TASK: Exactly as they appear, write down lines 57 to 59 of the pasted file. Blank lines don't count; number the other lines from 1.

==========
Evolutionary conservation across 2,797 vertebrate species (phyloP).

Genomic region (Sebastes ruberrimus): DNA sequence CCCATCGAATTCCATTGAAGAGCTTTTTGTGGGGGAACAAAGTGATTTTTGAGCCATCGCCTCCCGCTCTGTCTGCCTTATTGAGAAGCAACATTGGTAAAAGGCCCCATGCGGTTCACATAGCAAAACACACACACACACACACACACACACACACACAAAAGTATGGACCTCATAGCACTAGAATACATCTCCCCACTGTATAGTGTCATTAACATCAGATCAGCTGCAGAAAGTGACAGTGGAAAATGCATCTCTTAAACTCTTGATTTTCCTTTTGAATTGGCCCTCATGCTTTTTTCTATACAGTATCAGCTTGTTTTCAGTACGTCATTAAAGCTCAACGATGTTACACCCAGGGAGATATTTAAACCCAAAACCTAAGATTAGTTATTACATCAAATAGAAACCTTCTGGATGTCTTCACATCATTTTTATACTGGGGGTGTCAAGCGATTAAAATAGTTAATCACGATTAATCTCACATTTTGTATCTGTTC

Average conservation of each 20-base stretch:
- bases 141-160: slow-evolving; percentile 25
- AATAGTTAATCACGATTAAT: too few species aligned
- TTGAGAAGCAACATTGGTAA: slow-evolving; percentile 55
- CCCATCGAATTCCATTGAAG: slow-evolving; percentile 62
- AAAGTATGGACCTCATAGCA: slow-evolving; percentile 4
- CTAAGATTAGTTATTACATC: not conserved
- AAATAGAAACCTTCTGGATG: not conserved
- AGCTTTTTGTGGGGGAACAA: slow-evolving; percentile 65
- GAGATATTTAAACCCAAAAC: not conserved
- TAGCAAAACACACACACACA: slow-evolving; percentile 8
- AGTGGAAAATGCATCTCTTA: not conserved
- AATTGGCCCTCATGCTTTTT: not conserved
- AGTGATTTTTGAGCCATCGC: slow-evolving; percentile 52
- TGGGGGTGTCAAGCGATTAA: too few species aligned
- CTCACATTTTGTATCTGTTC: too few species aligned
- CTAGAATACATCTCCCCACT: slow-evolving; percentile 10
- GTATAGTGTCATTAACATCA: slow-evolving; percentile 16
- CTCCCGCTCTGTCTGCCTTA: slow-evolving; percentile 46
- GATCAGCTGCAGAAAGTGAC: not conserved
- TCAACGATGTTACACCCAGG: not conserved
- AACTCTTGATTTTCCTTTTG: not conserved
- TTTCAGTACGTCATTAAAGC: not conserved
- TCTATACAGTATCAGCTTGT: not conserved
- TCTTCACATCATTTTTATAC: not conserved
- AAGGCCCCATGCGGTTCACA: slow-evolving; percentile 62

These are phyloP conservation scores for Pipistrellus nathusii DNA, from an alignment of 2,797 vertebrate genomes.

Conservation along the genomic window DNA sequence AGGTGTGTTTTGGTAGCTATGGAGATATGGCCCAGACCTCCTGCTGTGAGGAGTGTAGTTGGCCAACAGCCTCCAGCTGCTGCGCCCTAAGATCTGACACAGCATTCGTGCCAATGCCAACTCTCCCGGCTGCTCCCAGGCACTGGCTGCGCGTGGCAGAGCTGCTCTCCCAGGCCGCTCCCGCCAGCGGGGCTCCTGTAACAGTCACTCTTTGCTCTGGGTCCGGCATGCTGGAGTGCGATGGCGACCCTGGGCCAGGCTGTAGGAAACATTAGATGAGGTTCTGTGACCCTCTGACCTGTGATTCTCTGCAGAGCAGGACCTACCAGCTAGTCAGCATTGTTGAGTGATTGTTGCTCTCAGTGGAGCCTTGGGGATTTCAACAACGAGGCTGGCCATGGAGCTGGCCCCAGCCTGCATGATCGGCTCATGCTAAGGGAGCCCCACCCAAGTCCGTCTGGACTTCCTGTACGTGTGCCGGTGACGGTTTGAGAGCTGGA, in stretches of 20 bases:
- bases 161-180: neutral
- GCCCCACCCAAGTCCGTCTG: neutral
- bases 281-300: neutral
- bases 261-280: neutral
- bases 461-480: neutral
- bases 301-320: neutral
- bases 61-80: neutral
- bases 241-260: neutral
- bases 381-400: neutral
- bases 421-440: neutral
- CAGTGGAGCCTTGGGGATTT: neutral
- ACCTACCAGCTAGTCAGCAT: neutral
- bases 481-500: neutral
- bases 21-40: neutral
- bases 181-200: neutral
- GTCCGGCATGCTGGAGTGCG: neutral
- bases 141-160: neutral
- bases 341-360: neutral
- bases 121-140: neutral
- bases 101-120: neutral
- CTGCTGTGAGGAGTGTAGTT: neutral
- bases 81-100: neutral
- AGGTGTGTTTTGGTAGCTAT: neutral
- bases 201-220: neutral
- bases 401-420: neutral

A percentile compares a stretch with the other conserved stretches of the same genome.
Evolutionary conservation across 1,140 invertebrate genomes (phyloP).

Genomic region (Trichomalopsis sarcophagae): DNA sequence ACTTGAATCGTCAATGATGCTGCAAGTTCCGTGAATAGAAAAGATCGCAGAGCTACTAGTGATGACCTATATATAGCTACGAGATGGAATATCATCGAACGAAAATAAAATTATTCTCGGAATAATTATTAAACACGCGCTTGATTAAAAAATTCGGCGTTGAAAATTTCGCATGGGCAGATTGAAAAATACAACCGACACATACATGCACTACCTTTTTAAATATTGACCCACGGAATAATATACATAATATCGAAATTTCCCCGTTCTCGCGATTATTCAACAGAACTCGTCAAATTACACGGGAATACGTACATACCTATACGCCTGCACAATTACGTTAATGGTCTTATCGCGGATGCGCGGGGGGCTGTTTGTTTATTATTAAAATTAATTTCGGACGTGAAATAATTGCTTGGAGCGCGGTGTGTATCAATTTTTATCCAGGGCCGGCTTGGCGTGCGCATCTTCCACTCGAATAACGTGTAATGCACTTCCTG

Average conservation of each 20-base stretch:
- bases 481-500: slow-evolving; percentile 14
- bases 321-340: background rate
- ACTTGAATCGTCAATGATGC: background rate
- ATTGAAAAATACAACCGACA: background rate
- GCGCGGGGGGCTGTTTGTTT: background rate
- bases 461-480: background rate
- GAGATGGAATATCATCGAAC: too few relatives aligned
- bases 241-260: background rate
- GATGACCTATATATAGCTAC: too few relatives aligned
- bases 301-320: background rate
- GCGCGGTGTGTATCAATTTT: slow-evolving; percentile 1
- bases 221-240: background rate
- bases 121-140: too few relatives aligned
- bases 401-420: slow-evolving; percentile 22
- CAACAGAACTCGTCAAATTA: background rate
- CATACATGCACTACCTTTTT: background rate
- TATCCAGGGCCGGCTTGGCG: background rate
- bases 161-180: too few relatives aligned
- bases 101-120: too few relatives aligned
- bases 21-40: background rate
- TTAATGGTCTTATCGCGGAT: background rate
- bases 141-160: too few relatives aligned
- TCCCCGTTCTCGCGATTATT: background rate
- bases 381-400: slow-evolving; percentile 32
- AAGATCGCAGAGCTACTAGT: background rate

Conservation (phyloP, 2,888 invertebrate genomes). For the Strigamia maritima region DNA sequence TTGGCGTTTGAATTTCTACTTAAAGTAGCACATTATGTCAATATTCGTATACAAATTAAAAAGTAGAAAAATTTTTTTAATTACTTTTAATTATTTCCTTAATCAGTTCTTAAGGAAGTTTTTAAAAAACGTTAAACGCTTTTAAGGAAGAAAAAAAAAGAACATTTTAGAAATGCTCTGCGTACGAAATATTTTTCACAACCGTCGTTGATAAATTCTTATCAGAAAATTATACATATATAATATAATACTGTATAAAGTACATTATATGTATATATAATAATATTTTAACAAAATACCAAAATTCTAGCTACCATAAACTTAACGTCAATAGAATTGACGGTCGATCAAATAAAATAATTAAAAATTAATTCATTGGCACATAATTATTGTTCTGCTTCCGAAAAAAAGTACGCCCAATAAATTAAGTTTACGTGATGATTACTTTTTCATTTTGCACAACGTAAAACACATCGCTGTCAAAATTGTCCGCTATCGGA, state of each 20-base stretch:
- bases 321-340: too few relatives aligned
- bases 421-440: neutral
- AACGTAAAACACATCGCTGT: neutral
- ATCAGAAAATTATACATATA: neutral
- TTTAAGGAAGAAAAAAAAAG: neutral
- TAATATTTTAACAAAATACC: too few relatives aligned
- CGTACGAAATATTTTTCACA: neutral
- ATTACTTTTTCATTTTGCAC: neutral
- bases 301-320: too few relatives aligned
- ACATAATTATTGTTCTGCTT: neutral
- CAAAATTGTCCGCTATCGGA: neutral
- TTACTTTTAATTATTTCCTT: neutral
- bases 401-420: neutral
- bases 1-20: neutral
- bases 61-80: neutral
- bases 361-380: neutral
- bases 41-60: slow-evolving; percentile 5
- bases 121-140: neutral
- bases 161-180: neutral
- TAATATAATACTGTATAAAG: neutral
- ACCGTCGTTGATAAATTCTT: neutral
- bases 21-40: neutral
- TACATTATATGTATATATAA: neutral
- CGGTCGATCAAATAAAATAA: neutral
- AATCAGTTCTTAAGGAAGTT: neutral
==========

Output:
Evolutionary conservation across 1,140 invertebrate genomes (phyloP).

Genomic region (Trichomalopsis sarcophagae): DNA sequence ACTTGAATCGTCAATGATGCTGCAAGTTCCGTGAATAGAAAAGATCGCAGAGCTACTAGTGATGACCTATATATAGCTACGAGATGGAATATCATCGAACGAAAATAAAATTATTCTCGGAATAATTATTAAACACGCGCTTGATTAAAAAATTCGGCGTTGAAAATTTCGCATGGGCAGATTGAAAAATACAACCGACACATACATGCACTACCTTTTTAAATATTGACCCACGGAATAATATACATAATATCGAAATTTCCCCGTTCTCGCGATTATTCAACAGAACTCGTCAAATTACACGGGAATACGTACATACCTATACGCCTGCACAATTACGTTAATGGTCTTATCGCGGATGCGCGGGGGGCTGTTTGTTTATTATTAAAATTAATTTCGGACGTGAAATAATTGCTTGGAGCGCGGTGTGTATCAATTTTTATCCAGGGCCGGCTTGGCGTGCGCATCTTCCACTCGAATAACGTGTAATGCACTTCCTG

Average conservation of each 20-base stretch: